Searching over 5,500,000 cases.


searching
Buy This Entire Record For $7.95

Download the entire decision to receive the complete text, official citation,
docket number, dissents and concurrences, and footnotes for this case.

Learn more about what you receive with purchase of this case.

George v. University of Toledo Medical Center

Court of Claims of Ohio

July 19, 2017

FREDERICK GEORGE Plaintiff
v.
UNIVERSITY OF TOLEDO MEDICAL CENTER Defendant

          Sent to S.C. Reporter 9/8/17

          Magistrate, Anderson M. Renick

          ENTRY GRANTING DEFENDANT'S MOTION FOR SUMMARY JUDGMENT

          PATRICK M. MCGRATH, JUDGE

         {¶1} On May 11, 2017 and May 25, 2017, defendant, the University of Toledo Medical Center (UTMC), filed motions for summary judgment pursuant to Civ.R. 56(B). On June 1, 2017 and June 9, 2017, plaintiff filed responses to defendant's motions. The motions for summary judgment are now before the court for a non-oral hearing.

         {¶2} Civ.R. 56(C) states, in part, as follows:

         {¶3} "Summary judgment shall be rendered forthwith if the pleadings, depositions, answers to interrogatories, written admissions, affidavits, transcripts of evidence, and written stipulations of fact, if any, timely filed in the action, show that there is no genuine issue as to any material fact and that the moving party is entitled to judgment as a matter of law. No evidence or stipulation may be considered except as stated in this rule. A summary judgment shall not be rendered unless it appears from the evidence or stipulation, and only from the evidence or stipulation, that reasonable minds can come to but one conclusion and that conclusion is adverse to the party against whom the motion for summary judgment is made, that party being entitled to have the evidence or stipulation construed most strongly in the party's favor." See also Gilbert v. Summit Cty., 104 Ohio St.3d 660, 2004-Ohio-7108, citing Temple v. Wean United, Inc., 50 Ohio St.2d 317 (1977).

         {¶4} Plaintiff's claims arise from orthopedic surgery that was performed to repair an injury to his left shoulder. Plaintiff alleges that defendant's employee David Sohn, M.D., performed the surgical procedure improperly. In its May 11, 2017 motion for summary judgment, defendant argues that plaintiff failed to commence this action within one year of the date when the cause of action accrued, as required by R.C. 2743.16 and 2305.113(A). In its May 25, 2017 motion, defendant contends that plaintiff cannot sustain his burden of proof because he does not have a qualified medical expert who is competent to testify in support of his claims.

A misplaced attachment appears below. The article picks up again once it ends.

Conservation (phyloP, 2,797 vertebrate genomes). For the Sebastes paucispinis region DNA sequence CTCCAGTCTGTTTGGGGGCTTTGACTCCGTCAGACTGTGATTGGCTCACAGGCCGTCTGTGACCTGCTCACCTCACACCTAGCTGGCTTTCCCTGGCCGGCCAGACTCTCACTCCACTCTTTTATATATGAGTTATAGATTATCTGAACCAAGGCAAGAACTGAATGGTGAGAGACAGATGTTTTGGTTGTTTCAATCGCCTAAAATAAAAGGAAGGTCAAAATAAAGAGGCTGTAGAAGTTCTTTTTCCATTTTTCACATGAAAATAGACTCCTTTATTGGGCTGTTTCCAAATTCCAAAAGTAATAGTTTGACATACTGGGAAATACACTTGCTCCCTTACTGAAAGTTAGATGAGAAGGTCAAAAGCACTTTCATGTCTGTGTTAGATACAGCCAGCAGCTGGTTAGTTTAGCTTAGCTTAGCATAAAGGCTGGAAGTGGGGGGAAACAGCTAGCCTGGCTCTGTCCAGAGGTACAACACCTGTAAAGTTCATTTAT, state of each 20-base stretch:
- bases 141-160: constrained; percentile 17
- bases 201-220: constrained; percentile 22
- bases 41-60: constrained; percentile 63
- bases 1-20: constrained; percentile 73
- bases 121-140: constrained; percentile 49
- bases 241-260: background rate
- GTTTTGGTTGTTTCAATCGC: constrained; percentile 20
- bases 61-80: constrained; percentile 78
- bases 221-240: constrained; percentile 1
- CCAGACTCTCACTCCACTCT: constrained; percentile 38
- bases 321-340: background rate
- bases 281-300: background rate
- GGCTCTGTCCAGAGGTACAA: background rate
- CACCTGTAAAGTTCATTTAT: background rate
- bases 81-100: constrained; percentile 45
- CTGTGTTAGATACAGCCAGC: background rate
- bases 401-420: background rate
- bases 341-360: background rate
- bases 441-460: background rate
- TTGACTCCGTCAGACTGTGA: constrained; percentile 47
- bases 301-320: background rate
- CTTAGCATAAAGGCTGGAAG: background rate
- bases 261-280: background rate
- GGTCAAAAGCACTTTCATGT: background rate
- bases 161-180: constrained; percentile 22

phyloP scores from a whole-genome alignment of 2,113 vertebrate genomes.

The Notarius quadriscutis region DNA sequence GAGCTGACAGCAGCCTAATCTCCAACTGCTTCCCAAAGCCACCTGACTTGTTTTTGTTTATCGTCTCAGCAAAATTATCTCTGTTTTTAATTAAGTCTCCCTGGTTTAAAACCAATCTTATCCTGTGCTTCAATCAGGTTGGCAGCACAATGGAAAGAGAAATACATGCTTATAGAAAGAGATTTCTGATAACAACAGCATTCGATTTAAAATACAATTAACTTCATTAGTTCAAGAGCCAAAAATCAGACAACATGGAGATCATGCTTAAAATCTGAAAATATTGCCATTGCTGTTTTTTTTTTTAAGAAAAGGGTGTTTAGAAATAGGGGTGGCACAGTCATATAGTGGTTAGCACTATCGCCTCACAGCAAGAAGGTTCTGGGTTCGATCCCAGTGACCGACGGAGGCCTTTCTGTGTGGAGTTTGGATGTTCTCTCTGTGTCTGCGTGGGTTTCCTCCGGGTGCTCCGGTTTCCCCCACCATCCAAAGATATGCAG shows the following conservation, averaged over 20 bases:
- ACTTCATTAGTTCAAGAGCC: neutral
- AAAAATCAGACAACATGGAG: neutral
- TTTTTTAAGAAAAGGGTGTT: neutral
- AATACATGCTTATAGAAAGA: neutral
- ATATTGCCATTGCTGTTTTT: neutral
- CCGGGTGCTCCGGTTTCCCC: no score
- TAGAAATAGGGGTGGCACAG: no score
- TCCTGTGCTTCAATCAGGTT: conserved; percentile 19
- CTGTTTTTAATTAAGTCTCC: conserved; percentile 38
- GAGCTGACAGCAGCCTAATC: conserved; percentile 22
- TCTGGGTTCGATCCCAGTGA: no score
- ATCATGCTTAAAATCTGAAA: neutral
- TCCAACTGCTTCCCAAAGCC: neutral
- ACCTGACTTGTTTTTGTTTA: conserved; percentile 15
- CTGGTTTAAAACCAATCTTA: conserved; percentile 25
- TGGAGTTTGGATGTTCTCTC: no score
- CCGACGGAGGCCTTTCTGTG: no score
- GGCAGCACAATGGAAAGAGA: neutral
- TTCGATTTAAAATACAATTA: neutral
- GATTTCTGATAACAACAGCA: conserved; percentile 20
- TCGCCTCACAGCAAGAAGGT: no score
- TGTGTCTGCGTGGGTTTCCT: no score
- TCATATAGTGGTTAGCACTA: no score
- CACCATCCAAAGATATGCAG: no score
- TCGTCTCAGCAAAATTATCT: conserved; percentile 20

Plaintiff's expert

         {¶5} Defendant contends that plaintiffs medical expert, Casey Darrah, M.D., is not an orthopedic surgeon and, therefore, is neither competent nor qualified to opine regarding plaintiffs shoulder surgery because he admitted that he has not performed the surgery and that he has observed only one such procedure as the "second assist" during the first year of his residency.

         {¶6} The Tenth District Court of Appeals has observed that "[u]nder Ohio law, any doctor licensed to practice medicine is competent to testify on medical issues * * *." Rouse v. Riverside Methodist Hosp., 9 Ohio App.3d 206, 212 (10th Dist.1983). The fact that a medical expert has a specialty that is different from the specialty of the doctor at issue "bears only upon the weight to be given the evidence, not its admissibility." Id.

         {¶7} The court finds that, although Dr. Darrah is not an orthopedic surgeon, construing the evidence most strongly in plaintiffs favor, the court is not convinced that he is not qualified to render an opinion as to the allegations of medical malpractice concerning the surgical procedure that Dr. Sohn performed. Accordingly, defendant's May 25, 2017 motion for summary judgment shall be denied.

         Statute of limitations

         {¶8} Pursuant to R.C. 2305.113, the applicable statute of limitations for medical claims is one year after the cause of action accrues. Theobald v. Univ. of Cincinnati, 10th Dist. No. 09AP-269, 2009-Ohio-5204, ¶ 9. A cause of action accrues and the statute of limitations begins to run when: 1) "the patient discovers or, with the exercise of reasonable care should have discovered, the resulting injury"; or 2) "the physician-patient relationship for the condition for which care was sought terminates, whichever occurs later." Id., citing Frysinger v. Leech, 32 Ohio St.3d 38 (1987).

         {¶9} Plaintiff testified that he was working as a truck driver when he injured his shoulder while loading a trailer. Plaintiff was initially treated at a local hospital and he subsequently had two shoulder surgeries that were performed by Dr. Olexa. After plaintiff continued to experience pain, he was referred by Dr. Olexa for an examination by Dr. Sohn, a shoulder specialist and chief of the sports medicine division at UTMC. According to plaintiff, Dr. Sohn reviewed his MRI and informed him that his shoulder was "really bad" and that he would attempt a surgical repair, but advised plaintiff that "it may not hold." (Plaintiffs deposition, p. 28.) Another MRI confirmed that the repair ...


Buy This Entire Record For $7.95

Download the entire decision to receive the complete text, official citation,
docket number, dissents and concurrences, and footnotes for this case.

Learn more about what you receive with purchase of this case.